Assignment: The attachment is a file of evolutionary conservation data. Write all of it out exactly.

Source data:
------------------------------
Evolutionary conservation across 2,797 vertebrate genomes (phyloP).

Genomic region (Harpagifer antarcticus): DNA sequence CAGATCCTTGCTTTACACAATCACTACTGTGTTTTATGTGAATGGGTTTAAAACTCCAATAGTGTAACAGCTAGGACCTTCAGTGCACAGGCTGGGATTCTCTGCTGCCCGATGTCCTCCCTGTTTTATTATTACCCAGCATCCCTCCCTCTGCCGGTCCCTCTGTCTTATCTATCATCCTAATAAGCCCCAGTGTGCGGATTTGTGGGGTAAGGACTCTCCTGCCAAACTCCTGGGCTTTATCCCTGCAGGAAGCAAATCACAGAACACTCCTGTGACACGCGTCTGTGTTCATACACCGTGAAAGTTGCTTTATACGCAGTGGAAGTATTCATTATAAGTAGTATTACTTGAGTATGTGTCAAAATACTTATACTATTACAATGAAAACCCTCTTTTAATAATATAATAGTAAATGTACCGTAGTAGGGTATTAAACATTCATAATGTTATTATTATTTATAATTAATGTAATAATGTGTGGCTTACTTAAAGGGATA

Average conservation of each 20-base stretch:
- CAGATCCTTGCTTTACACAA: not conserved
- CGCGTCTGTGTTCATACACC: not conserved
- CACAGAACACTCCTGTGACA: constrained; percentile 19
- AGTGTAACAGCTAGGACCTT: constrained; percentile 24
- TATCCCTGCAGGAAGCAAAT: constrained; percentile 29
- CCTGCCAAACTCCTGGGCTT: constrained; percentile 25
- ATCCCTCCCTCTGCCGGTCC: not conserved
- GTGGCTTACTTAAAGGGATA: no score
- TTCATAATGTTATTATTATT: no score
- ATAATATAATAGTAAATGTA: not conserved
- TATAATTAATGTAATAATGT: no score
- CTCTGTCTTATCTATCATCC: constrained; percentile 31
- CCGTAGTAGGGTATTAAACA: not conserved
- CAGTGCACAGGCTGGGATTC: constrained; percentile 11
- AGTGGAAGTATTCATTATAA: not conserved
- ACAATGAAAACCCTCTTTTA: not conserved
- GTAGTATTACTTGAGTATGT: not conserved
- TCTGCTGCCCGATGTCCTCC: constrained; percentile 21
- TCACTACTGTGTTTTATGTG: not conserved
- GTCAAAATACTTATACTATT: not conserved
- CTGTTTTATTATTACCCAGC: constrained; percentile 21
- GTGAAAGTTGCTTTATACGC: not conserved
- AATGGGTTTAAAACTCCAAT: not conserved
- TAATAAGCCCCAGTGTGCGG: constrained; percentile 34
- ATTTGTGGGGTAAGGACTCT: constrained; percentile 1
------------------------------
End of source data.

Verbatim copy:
Evolutionary conservation across 2,797 vertebrate genomes (phyloP).

Genomic region (Harpagifer antarcticus): DNA sequence CAGATCCTTGCTTTACACAATCACTACTGTGTTTTATGTGAATGGGTTTAAAACTCCAATAGTGTAACAGCTAGGACCTTCAGTGCACAGGCTGGGATTCTCTGCTGCCCGATGTCCTCCCTGTTTTATTATTACCCAGCATCCCTCCCTCTGCCGGTCCCTCTGTCTTATCTATCATCCTAATAAGCCCCAGTGTGCGGATTTGTGGGGTAAGGACTCTCCTGCCAAACTCCTGGGCTTTATCCCTGCAGGAAGCAAATCACAGAACACTCCTGTGACACGCGTCTGTGTTCATACACCGTGAAAGTTGCTTTATACGCAGTGGAAGTATTCATTATAAGTAGTATTACTTGAGTATGTGTCAAAATACTTATACTATTACAATGAAAACCCTCTTTTAATAATATAATAGTAAATGTACCGTAGTAGGGTATTAAACATTCATAATGTTATTATTATTTATAATTAATGTAATAATGTGTGGCTTACTTAAAGGGATA

Average conservation of each 20-base stretch:
- CAGATCCTTGCTTTACACAA: not conserved
- CGCGTCTGTGTTCATACACC: not conserved
- CACAGAACACTCCTGTGACA: constrained; percentile 19
- AGTGTAACAGCTAGGACCTT: constrained; percentile 24
- TATCCCTGCAGGAAGCAAAT: constrained; percentile 29
- CCTGCCAAACTCCTGGGCTT: constrained; percentile 25
- ATCCCTCCCTCTGCCGGTCC: not conserved
- GTGGCTTACTTAAAGGGATA: no score
- TTCATAATGTTATTATTATT: no score
- ATAATATAATAGTAAATGTA: not conserved
- TATAATTAATGTAATAATGT: no score
- CTCTGTCTTATCTATCATCC: constrained; percentile 31
- CCGTAGTAGGGTATTAAACA: not conserved
- CAGTGCACAGGCTGGGATTC: constrained; percentile 11
- AGTGGAAGTATTCATTATAA: not conserved
- ACAATGAAAACCCTCTTTTA: not conserved
- GTAGTATTACTTGAGTATGT: not conserved
- TCTGCTGCCCGATGTCCTCC: constrained; percentile 21
- TCACTACTGTGTTTTATGTG: not conserved
- GTCAAAATACTTATACTATT: not conserved
- CTGTTTTATTATTACCCAGC: constrained; percentile 21
- GTGAAAGTTGCTTTATACGC: not conserved
- AATGGGTTTAAAACTCCAAT: not conserved
- TAATAAGCCCCAGTGTGCGG: constrained; percentile 34
- ATTTGTGGGGTAAGGACTCT: constrained; percentile 1